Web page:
On April 12, China’s Taiwan Affairs Office Minister Wang Yi (王毅) had a “surprise” meeting with US Deputy Secretary of State William Burns in Washington. The US government, anticipating how sensitive such a meeting might be, arranged for an official working in the area of cross-strait affairs to talk to Taiwanese reporters on April 10.
No sooner had the official sat down than he announced, unprompted, that Wang was to arrive in Washington on April 11, having arranged to meet Burns the next day to discuss cross-strait affairs. The official admitted that Wang’s request for a meeting had taken the US by surprise, because it was not a routine visit.
When the conversation turned to the notion of “one country, two areas” (一國兩區) recently proposed by a Chinese Nationalist Party (KMT) envoy in China, the official said that the US government was not sure what this formula entailed. He said that this proposal had also taken the US by surprise, and that Washington hoped that the Taiwanese authorities would be able to explain it.
On the subject of President Ma Ying-jeou’s (馬英九) proposal for a cross-strait peace agreement, the official said it was unnecessary, since the majority of Taiwanese were in favor of maintaining the “status quo.” The US, he said, did not want to see Taiwan pressurized into making any type of political arrangement that would threaten stability across the Taiwan Strait.
Asked about the issue of US beef imports to Taiwan, the official responded by saying that the US would definitely not link beef imports with other issues, such as arms sales or visa exemptions, and that Ma had brought up the issue with American Institute in Taiwan (AIT) Chairman Raymond Burghardt on Feb. 1, without any prior discussion with the US.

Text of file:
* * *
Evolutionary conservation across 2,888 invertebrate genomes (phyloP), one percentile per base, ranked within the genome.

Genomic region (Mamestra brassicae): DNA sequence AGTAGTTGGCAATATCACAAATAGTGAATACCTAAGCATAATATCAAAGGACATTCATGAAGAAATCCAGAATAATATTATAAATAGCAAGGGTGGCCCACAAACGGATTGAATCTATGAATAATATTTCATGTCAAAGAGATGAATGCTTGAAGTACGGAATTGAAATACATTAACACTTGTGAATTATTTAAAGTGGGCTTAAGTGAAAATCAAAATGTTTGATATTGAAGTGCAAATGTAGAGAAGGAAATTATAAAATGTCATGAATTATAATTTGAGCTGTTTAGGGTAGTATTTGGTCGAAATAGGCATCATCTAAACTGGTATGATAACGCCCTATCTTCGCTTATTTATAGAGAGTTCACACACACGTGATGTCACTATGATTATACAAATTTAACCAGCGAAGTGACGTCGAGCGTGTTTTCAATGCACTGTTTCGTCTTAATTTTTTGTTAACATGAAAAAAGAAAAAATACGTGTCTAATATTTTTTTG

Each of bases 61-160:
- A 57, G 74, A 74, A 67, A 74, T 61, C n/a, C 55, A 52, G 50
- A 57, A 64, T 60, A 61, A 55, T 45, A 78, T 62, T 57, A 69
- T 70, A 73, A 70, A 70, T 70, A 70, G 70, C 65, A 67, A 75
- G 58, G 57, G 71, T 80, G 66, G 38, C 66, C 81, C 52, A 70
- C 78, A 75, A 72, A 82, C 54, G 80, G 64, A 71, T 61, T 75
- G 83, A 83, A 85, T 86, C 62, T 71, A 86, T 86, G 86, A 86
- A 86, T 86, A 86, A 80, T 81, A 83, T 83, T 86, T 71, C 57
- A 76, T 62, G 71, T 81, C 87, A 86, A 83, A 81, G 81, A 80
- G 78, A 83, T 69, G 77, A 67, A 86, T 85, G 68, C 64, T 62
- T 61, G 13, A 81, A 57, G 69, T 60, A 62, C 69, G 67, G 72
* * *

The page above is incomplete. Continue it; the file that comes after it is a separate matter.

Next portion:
The background information provided by this official was very revealing. He had apparently foreseen that Wang would want to find out what the US thought of Ma’s recent initiatives and had thought it prudent to make clear beforehand that Ma had not mentioned these topics to the US. Not only was the US surprised by the developments, it was confused as to what the “one country, two areas” formula entailed, and also felt that there was no need to sign a peace agreement.
It looks as though Wang did not get the response he was hoping for in Washington. By saying that the developments came as a surprise, the US made it clear there was no prior mutual understanding between itself and Taiwan on these issues. By saying that it was confused by the “one country, two areas” formula and didn’t think a peace agreement was necessary, it made it clear that it did not support such ideas.
During his meeting with Burns, Wang remained decidedly low-key, explaining on Ma’s behalf that Taiwan was expressing its basic stance on cross-strait relations from a legal point of view. Wang added that China hoped to hear some positive messages during Ma’s inauguration speech for his second term on May 20.
The US is attempting to weather the diplomatic storm by reaffirming its commitment to the “one China” policy, the three US-China joint communiques, and the Taiwan Relations Act. What about Taiwan? Taiwanese Representative to the US Jason Yuan (袁健生) acted as if nothing had happened, talking of a “no surprises” principle in US-Taiwan relations, and saying there were no problems between the two countries.